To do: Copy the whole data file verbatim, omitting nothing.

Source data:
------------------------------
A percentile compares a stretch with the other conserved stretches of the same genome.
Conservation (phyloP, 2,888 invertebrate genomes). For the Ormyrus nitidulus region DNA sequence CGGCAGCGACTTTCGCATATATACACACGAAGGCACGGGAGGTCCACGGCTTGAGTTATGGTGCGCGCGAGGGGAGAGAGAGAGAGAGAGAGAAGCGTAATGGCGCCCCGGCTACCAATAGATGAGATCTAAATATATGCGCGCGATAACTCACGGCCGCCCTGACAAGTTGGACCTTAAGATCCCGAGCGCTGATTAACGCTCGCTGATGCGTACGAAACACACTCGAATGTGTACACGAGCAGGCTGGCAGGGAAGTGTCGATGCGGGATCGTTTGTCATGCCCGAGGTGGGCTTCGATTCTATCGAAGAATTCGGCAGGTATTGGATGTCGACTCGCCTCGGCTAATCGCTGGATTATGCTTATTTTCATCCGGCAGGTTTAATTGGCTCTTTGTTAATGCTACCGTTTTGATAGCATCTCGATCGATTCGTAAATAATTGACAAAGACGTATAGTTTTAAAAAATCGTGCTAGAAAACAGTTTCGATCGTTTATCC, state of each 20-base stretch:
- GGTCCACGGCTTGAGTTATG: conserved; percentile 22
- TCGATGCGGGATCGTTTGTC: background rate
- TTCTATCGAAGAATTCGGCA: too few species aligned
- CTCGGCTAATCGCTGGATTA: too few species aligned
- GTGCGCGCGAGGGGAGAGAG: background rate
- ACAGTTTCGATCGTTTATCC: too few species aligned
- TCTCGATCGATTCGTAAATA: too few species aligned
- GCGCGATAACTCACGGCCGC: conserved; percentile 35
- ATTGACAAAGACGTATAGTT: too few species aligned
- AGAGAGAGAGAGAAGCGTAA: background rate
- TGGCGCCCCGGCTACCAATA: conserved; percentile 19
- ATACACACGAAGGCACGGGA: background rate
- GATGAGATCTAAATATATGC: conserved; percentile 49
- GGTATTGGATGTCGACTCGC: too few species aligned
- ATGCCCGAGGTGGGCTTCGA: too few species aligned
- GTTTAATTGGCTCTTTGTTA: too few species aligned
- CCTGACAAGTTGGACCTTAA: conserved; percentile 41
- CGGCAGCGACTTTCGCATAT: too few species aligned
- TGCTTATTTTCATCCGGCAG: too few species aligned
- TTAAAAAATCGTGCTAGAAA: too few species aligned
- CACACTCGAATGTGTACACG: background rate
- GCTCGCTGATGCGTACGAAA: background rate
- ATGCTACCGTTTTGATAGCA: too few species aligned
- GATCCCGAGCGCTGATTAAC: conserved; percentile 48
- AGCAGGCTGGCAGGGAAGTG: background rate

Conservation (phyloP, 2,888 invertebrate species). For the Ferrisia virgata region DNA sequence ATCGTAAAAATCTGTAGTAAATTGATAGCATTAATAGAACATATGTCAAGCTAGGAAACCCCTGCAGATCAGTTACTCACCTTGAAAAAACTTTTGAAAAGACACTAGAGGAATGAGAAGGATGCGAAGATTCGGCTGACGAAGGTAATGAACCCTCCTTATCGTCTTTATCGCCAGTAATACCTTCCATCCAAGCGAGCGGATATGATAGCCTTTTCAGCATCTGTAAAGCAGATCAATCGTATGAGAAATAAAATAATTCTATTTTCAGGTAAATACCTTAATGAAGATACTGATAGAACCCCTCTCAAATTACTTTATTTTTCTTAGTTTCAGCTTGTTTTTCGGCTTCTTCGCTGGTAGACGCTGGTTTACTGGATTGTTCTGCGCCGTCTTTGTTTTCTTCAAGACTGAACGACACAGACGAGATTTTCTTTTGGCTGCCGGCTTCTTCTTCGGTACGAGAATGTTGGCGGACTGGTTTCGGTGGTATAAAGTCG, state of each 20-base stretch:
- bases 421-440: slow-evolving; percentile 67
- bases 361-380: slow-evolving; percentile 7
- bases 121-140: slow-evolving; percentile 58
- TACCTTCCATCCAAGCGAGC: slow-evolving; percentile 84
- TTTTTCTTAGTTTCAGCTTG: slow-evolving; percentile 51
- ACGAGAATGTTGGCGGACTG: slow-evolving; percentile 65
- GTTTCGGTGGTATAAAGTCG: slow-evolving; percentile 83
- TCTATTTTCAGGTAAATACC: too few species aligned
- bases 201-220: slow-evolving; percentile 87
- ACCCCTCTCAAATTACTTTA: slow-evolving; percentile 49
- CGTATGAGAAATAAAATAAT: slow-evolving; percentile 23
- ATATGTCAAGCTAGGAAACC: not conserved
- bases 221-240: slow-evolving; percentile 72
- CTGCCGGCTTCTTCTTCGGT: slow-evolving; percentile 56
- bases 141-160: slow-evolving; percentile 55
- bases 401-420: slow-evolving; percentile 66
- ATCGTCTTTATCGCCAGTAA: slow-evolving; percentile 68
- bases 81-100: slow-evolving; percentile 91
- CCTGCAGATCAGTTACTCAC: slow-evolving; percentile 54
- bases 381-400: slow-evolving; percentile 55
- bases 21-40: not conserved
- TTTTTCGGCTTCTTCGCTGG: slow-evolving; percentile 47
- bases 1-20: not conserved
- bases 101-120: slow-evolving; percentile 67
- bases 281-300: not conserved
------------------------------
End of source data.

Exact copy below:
A percentile compares a stretch with the other conserved stretches of the same genome.
Conservation (phyloP, 2,888 invertebrate genomes). For the Ormyrus nitidulus region DNA sequence CGGCAGCGACTTTCGCATATATACACACGAAGGCACGGGAGGTCCACGGCTTGAGTTATGGTGCGCGCGAGGGGAGAGAGAGAGAGAGAGAGAAGCGTAATGGCGCCCCGGCTACCAATAGATGAGATCTAAATATATGCGCGCGATAACTCACGGCCGCCCTGACAAGTTGGACCTTAAGATCCCGAGCGCTGATTAACGCTCGCTGATGCGTACGAAACACACTCGAATGTGTACACGAGCAGGCTGGCAGGGAAGTGTCGATGCGGGATCGTTTGTCATGCCCGAGGTGGGCTTCGATTCTATCGAAGAATTCGGCAGGTATTGGATGTCGACTCGCCTCGGCTAATCGCTGGATTATGCTTATTTTCATCCGGCAGGTTTAATTGGCTCTTTGTTAATGCTACCGTTTTGATAGCATCTCGATCGATTCGTAAATAATTGACAAAGACGTATAGTTTTAAAAAATCGTGCTAGAAAACAGTTTCGATCGTTTATCC, state of each 20-base stretch:
- GGTCCACGGCTTGAGTTATG: conserved; percentile 22
- TCGATGCGGGATCGTTTGTC: background rate
- TTCTATCGAAGAATTCGGCA: too few species aligned
- CTCGGCTAATCGCTGGATTA: too few species aligned
- GTGCGCGCGAGGGGAGAGAG: background rate
- ACAGTTTCGATCGTTTATCC: too few species aligned
- TCTCGATCGATTCGTAAATA: too few species aligned
- GCGCGATAACTCACGGCCGC: conserved; percentile 35
- ATTGACAAAGACGTATAGTT: too few species aligned
- AGAGAGAGAGAGAAGCGTAA: background rate
- TGGCGCCCCGGCTACCAATA: conserved; percentile 19
- ATACACACGAAGGCACGGGA: background rate
- GATGAGATCTAAATATATGC: conserved; percentile 49
- GGTATTGGATGTCGACTCGC: too few species aligned
- ATGCCCGAGGTGGGCTTCGA: too few species aligned
- GTTTAATTGGCTCTTTGTTA: too few species aligned
- CCTGACAAGTTGGACCTTAA: conserved; percentile 41
- CGGCAGCGACTTTCGCATAT: too few species aligned
- TGCTTATTTTCATCCGGCAG: too few species aligned
- TTAAAAAATCGTGCTAGAAA: too few species aligned
- CACACTCGAATGTGTACACG: background rate
- GCTCGCTGATGCGTACGAAA: background rate
- ATGCTACCGTTTTGATAGCA: too few species aligned
- GATCCCGAGCGCTGATTAAC: conserved; percentile 48
- AGCAGGCTGGCAGGGAAGTG: background rate

Conservation (phyloP, 2,888 invertebrate species). For the Ferrisia virgata region DNA sequence ATCGTAAAAATCTGTAGTAAATTGATAGCATTAATAGAACATATGTCAAGCTAGGAAACCCCTGCAGATCAGTTACTCACCTTGAAAAAACTTTTGAAAAGACACTAGAGGAATGAGAAGGATGCGAAGATTCGGCTGACGAAGGTAATGAACCCTCCTTATCGTCTTTATCGCCAGTAATACCTTCCATCCAAGCGAGCGGATATGATAGCCTTTTCAGCATCTGTAAAGCAGATCAATCGTATGAGAAATAAAATAATTCTATTTTCAGGTAAATACCTTAATGAAGATACTGATAGAACCCCTCTCAAATTACTTTATTTTTCTTAGTTTCAGCTTGTTTTTCGGCTTCTTCGCTGGTAGACGCTGGTTTACTGGATTGTTCTGCGCCGTCTTTGTTTTCTTCAAGACTGAACGACACAGACGAGATTTTCTTTTGGCTGCCGGCTTCTTCTTCGGTACGAGAATGTTGGCGGACTGGTTTCGGTGGTATAAAGTCG, state of each 20-base stretch:
- bases 421-440: slow-evolving; percentile 67
- bases 361-380: slow-evolving; percentile 7
- bases 121-140: slow-evolving; percentile 58
- TACCTTCCATCCAAGCGAGC: slow-evolving; percentile 84
- TTTTTCTTAGTTTCAGCTTG: slow-evolving; percentile 51
- ACGAGAATGTTGGCGGACTG: slow-evolving; percentile 65
- GTTTCGGTGGTATAAAGTCG: slow-evolving; percentile 83
- TCTATTTTCAGGTAAATACC: too few species aligned
- bases 201-220: slow-evolving; percentile 87
- ACCCCTCTCAAATTACTTTA: slow-evolving; percentile 49
- CGTATGAGAAATAAAATAAT: slow-evolving; percentile 23
- ATATGTCAAGCTAGGAAACC: not conserved
- bases 221-240: slow-evolving; percentile 72
- CTGCCGGCTTCTTCTTCGGT: slow-evolving; percentile 56
- bases 141-160: slow-evolving; percentile 55
- bases 401-420: slow-evolving; percentile 66
- ATCGTCTTTATCGCCAGTAA: slow-evolving; percentile 68
- bases 81-100: slow-evolving; percentile 91
- CCTGCAGATCAGTTACTCAC: slow-evolving; percentile 54
- bases 381-400: slow-evolving; percentile 55
- bases 21-40: not conserved
- TTTTTCGGCTTCTTCGCTGG: slow-evolving; percentile 47
- bases 1-20: not conserved
- bases 101-120: slow-evolving; percentile 67
- bases 281-300: not conserved